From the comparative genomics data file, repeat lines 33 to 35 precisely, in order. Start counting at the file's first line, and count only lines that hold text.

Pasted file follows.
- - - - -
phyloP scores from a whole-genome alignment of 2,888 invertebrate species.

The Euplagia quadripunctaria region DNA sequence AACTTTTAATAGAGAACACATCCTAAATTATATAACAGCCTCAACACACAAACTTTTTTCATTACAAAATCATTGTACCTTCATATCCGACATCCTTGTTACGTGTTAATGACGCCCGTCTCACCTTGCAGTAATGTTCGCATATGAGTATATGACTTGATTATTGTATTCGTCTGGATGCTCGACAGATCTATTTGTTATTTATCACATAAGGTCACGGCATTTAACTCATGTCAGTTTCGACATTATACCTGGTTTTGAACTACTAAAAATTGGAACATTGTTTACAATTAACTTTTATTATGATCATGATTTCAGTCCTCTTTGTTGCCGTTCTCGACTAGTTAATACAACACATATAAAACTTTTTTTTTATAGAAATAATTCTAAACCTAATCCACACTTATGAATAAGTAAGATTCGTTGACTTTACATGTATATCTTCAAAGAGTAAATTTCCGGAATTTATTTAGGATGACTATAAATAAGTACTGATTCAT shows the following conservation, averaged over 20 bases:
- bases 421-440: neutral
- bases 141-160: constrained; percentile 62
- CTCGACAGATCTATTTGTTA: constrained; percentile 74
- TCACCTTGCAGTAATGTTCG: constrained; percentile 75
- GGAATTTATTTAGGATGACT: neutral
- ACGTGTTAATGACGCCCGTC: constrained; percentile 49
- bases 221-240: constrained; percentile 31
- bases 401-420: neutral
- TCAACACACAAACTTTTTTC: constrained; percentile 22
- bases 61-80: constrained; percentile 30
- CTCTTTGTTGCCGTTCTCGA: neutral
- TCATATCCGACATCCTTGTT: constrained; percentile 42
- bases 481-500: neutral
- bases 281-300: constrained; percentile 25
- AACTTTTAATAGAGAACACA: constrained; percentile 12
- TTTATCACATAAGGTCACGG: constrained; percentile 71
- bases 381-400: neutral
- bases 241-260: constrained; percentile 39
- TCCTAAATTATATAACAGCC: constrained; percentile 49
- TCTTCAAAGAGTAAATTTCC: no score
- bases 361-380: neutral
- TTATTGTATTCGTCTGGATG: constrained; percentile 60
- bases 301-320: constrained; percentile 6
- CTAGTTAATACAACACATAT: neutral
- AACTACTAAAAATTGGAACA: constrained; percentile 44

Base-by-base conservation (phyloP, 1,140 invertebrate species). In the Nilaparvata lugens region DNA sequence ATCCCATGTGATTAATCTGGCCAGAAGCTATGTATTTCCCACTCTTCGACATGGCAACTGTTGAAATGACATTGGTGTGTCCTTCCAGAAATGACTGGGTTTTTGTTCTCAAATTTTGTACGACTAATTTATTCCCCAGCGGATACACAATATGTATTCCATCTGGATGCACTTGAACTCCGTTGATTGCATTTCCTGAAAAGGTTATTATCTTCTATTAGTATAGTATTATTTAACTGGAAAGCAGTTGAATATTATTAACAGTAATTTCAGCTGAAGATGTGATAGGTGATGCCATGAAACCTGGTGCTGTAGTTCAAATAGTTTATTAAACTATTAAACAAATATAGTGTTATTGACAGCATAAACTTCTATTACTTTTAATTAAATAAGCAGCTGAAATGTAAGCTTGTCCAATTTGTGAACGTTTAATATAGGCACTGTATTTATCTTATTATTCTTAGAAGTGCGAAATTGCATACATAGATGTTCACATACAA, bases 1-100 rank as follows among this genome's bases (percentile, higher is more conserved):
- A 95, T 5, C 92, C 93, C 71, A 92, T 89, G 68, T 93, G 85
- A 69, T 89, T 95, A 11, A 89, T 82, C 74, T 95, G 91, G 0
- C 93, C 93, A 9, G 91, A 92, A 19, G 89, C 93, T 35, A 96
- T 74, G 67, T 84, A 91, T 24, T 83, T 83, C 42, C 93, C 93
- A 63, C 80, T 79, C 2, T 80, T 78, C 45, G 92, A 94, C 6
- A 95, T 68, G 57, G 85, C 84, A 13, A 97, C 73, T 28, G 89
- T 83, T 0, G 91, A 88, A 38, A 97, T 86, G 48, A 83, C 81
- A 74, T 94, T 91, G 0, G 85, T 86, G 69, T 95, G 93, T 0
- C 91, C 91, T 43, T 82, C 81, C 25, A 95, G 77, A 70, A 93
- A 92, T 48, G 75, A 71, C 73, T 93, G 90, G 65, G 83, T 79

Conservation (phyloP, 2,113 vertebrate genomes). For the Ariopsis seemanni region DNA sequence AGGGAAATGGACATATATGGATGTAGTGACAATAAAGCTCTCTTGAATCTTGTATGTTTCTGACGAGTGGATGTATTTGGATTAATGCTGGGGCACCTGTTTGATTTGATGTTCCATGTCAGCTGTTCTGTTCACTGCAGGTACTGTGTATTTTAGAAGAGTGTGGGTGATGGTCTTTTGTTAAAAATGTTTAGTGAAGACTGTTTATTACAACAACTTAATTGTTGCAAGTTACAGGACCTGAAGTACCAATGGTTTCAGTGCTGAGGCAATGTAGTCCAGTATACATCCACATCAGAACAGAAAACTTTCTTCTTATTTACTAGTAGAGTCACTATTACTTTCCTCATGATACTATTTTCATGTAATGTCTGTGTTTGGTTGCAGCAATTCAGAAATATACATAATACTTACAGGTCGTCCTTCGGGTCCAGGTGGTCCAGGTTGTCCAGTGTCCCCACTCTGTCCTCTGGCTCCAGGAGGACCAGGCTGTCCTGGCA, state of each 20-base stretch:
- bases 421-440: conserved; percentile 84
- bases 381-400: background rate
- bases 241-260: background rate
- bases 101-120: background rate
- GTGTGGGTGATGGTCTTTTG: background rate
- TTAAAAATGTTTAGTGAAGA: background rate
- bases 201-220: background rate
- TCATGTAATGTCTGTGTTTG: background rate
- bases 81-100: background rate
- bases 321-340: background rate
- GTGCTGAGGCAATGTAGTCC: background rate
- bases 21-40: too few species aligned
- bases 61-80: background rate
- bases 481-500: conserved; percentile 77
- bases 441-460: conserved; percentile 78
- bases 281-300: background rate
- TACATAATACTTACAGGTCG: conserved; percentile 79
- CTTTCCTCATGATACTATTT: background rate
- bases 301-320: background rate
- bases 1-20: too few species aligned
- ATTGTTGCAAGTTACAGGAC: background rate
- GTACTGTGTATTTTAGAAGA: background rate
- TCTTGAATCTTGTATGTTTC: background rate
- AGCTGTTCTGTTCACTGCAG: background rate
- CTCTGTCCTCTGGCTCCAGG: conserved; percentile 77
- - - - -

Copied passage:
- A 63, C 80, T 79, C 2, T 80, T 78, C 45, G 92, A 94, C 6
- A 95, T 68, G 57, G 85, C 84, A 13, A 97, C 73, T 28, G 89
- T 83, T 0, G 91, A 88, A 38, A 97, T 86, G 48, A 83, C 81